The idea of every word you write is to pull the reader to the next word. Each sentence has to drag them to the next sentence. Each chapter to the next chapter. And so on, and so forth.
Our jobs, as writers, is to keep readers reading.
And no reader is more important, initially, than an agent.
When you send your work to an agent you need to grab them by the scruff of the collar and keep them hooked until they reach the end. Your agent and you will work in partnership and it’s key that they love and believe in your book as much as you do.
But first? You have to keep them reading.
Wouldn’t it be great, I hear you ask, if we could tell when an agent would stop reading our novel? Wouldn’t it be awesome if we could foresee this and put all the edits in place before we send over our manuscripts?
Well… I have good news.
The Stockholm Writer’s Festival did an event this year called Literary Idol. They collected first pages from everyone (or I assume everyone, the pile was sizeable!) and they read them out to a panel of agents who each put their hands up at the point they would stop reading.
Now obviously some of the genres weren’t a match for the agent’s house, but that wasn’t the question. The question was where they would stop reading.
And the reasons that came up each time were similar.
So I’m going to share them with you all so that we can all make sure our manuscripts are polished, shiny and cliche-free by the time they hit the inbox with our queries.
1. Don’t start with the weather
It’s been done to death
2. Don’t include any cliches in at least the first 10k words
Cliches are hard to avoid because the words just feel so right next to one another. Brooks babble, tears well and people love grinning from ear to ear. But Agents don’t want to read the same books they’ve been reading for years, they want you to do the hard work and think of new, unique ways of describing things humans have described for years and years.
3. Don’t change your tone midway through
Don’t start off in comedy and then turn your prose into something that could be taken from Austen. Likewise, don’t start with flowery prose and move into something sharp and scathing. Pick your tone and stick with it. No-one likes to feel lured into a story with one voice and then sent away from it with another.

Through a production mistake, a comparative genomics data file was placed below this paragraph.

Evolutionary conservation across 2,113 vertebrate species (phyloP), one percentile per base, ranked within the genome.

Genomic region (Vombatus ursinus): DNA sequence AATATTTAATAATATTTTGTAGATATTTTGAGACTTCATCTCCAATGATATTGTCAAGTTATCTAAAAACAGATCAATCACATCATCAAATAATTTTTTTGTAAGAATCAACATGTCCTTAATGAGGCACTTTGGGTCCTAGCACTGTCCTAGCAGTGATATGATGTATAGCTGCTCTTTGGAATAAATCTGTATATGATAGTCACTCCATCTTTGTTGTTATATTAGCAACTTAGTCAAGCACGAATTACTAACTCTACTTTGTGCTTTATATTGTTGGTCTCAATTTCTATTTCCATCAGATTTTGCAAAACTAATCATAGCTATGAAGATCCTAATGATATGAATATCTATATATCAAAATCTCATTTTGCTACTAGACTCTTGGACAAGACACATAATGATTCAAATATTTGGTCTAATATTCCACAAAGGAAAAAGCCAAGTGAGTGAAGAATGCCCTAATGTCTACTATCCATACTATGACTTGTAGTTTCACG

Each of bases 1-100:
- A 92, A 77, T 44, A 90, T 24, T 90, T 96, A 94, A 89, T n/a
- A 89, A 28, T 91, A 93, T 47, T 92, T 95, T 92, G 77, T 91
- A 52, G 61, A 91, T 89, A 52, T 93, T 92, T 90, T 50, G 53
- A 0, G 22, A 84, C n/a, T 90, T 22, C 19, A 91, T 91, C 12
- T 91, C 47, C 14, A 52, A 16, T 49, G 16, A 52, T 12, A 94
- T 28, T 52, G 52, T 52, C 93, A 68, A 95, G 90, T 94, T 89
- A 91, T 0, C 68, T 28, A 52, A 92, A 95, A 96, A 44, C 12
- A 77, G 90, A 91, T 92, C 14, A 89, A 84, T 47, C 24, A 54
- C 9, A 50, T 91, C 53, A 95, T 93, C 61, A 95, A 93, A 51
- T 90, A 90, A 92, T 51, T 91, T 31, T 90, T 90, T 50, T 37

4. Don’t include a scene break too early
The first few pages of your novel are setting the stage. We need to know where we are, when we are, who with are with and why we should care about these characters. So don’t introduce your entire cast in three pages and don’t scene jump in the first couple of thousand words. It’s jarring for the reader and it’ll undo all your hard work.
5. Make it clear what’s happening
A little bit of vagueness can be fun. The reader sets off like a detective, trying to piece together what’s happening. But keep them in the dark too long, or (worse) keeping them in what only you think is the dark is just as bad. Don’t be afraid to stake a claim in your openers and tell us where we are and what’s going on. This isn’t something your reader should be guessing past the first page.
6. Don’t include too much description
Now I know I just said that you need to set the scene in your opening. But less is more. If you protagonist looks like Brad Pitt, then that’s great, but don’t describe his physical attributes at length. Think of one or two physical signatures and stick to those – let your readers fill in the rest. Long, unwieldy paragraphs of description were one of the first places hands flew up.
7. Get the story moving
We know where we are. We know who we’re with. Now we want to know what’s going to happen. Don’t dangle your story like a carrot on a stick and then keep snatching it back every time we get close. You want to get your story moving as quickly as possible, as it’s your plot that’s going to grip your readers (and potential new agent) alike.